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Impact of farm modernity on the prevalence of chronic obstructive pulmonary disease in dairy farmers
  1. Alexia Marescaux1,
  2. Bruno Degano2,3,
  3. Thibaud Soumagne1,
  4. Isabelle Thaon4,
  5. Jean-Jacques Laplante5,
  6. Jean-Charles Dalphin1,6
  1. 1Department of Respiratory Diseases, University Hospital, Besançon, France
  2. 2Department of Physiology, University Hospital, Besançon, France
  3. 3EA 3920, Université de Franche-Comté, Besançon, France
  4. 4Department of Occupational Diseases, University Hospital, Vandœuvre-lès-Nancy, France
  5. 5Mutualité Sociale Agricole, Besançon, France
  6. 6UMR CNRS Chrono-Environnement, Université de Franche-Comté, Besançon, France
  1. Correspondence to Professor Jean-Charles Dalphin, Department of Respiratory Diseases, University Hospital, Besançon 25030, Besançon Cedex, France; jean-charles.dalphin{at}univ-fcomte.fr

Abstract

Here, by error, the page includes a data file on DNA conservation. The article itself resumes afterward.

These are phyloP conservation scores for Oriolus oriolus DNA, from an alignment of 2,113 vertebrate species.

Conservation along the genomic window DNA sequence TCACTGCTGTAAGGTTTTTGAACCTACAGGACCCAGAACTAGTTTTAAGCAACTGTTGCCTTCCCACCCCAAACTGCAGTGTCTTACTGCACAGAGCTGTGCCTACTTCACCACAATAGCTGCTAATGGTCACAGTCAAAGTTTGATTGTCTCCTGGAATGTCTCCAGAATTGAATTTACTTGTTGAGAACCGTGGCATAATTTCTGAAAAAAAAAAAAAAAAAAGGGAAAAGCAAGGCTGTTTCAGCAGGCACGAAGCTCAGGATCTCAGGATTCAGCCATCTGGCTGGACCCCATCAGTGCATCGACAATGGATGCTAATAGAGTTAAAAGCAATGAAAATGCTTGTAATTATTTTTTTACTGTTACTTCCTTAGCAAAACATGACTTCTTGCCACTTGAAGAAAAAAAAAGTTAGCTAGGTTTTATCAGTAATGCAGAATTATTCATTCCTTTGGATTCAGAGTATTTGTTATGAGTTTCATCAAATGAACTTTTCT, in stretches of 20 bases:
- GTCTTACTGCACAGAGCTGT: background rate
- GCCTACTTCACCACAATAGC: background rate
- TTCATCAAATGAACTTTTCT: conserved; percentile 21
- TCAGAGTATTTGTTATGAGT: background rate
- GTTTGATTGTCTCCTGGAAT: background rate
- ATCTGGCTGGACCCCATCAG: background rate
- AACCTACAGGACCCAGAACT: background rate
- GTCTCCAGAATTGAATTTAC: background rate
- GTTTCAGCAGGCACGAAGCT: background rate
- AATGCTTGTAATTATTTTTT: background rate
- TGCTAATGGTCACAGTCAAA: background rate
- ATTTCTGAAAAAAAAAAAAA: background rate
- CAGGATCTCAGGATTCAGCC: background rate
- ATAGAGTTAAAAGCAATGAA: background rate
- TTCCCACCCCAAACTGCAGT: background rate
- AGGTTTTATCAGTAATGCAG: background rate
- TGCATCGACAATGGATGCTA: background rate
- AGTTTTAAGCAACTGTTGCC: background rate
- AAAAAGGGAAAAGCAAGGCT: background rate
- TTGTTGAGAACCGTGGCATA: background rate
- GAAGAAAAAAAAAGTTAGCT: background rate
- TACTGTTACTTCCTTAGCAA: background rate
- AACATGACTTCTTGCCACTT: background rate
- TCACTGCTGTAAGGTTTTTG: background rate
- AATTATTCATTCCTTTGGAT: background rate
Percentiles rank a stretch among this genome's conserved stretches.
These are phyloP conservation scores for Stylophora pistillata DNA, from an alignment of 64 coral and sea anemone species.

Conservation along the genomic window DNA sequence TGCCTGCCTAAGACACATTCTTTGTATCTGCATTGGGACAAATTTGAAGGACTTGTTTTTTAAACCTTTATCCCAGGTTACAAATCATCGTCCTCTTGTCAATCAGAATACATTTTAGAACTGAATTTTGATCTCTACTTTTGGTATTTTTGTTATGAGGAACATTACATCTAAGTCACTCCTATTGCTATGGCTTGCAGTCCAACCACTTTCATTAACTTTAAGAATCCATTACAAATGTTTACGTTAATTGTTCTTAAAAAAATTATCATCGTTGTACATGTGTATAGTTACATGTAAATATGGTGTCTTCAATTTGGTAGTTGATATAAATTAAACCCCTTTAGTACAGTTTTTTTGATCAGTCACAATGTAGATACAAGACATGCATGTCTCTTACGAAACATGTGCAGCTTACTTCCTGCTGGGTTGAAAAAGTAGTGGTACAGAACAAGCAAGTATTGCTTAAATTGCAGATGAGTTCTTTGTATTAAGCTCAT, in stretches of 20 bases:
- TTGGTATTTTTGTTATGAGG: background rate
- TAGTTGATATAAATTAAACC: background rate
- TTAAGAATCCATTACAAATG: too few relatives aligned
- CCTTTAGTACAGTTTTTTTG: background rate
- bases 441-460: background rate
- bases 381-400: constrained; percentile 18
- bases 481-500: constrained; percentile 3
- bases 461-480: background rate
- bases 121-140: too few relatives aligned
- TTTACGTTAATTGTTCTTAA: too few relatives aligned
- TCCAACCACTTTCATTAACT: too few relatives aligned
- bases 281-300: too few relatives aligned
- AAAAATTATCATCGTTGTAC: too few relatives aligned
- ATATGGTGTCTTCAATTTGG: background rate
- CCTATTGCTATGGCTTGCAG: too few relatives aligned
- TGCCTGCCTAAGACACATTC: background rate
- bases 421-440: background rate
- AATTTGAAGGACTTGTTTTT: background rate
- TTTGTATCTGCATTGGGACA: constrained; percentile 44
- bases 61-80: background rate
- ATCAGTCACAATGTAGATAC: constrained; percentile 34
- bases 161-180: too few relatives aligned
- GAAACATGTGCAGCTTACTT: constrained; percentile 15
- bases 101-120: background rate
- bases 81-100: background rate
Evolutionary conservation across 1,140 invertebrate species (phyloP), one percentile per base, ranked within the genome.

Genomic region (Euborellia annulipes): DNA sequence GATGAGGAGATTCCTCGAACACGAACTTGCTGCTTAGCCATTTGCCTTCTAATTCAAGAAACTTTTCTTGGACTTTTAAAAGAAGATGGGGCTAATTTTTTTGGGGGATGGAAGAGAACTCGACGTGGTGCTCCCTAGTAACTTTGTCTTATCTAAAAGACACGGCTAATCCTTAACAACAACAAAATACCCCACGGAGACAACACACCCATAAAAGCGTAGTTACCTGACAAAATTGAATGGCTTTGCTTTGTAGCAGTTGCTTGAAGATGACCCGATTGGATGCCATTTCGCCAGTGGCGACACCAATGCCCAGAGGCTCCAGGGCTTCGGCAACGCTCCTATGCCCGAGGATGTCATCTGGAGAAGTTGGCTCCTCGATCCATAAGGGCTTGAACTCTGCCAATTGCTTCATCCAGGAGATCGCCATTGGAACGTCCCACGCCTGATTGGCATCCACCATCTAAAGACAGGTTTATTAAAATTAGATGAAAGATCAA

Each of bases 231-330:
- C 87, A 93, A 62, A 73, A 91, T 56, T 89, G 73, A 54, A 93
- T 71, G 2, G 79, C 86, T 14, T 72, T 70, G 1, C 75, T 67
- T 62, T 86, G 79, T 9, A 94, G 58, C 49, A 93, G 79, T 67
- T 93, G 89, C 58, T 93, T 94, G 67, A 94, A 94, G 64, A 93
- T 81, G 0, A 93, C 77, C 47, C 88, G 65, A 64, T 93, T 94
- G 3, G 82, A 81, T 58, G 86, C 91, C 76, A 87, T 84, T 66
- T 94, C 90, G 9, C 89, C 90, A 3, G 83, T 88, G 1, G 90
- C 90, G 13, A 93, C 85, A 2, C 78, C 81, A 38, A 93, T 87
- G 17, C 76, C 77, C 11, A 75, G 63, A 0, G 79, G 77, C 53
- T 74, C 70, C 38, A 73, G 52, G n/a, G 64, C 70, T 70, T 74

Dairy farming is associated with an excess of chronic obstructive pulmonary disease (COPD). The dairy industry has been changing for the past three decades with larger, more efficient farms and potentially less exposure to agents involved in COPD development. However, the impact of farm modernisation on COPD prevalence is unknown. We studied respiratory symptoms, respiratory function by spirometry and tobacco smoking in 575 male dairy farmers working either in traditional or in modern farms in the French Doubs region. COPD was defined by the Global Initiative for Chronic Obstructive Lung Disease (GOLD) criterion (forced expiratory volume in 1 s/forced vital capacity (FEV1/FVC) <0.70) and by the Quanjer reference equation (FEV1/FVC<lower limit of normal (LLN)). Modern farms were defined either as having a separation between the house and the cowshed (model 1) or as having a loose housing system for the animals (model 2). The prevalence of COPD in dairy farmers was 12.0±2.7% (GOLD), and 5.6±4.1% (LLN definition). By multivariate analysis using the LLN definition, tobacco smoking (OR (95% CI) 3.96 (1.53 to 10.3) and 3.42 (1.32 to 8.84) for models 1 and 2, respectively) and characteristics of traditional farms (1.97 (1.02 to 4.47) and 5.20 (1.73 to 15.64) for models 1 and 2, respectively) were associated with higher COPD prevalence. Working in a traditional farm plus current smoking had an additive effect on COPD prevalence in model 1 and a synergistic effect in model 2. These findings support a positive impact of farm modernity on COPD prevalence in dairy farmers. Occupational and smoking-related risk factors are of nearly the same magnitude.

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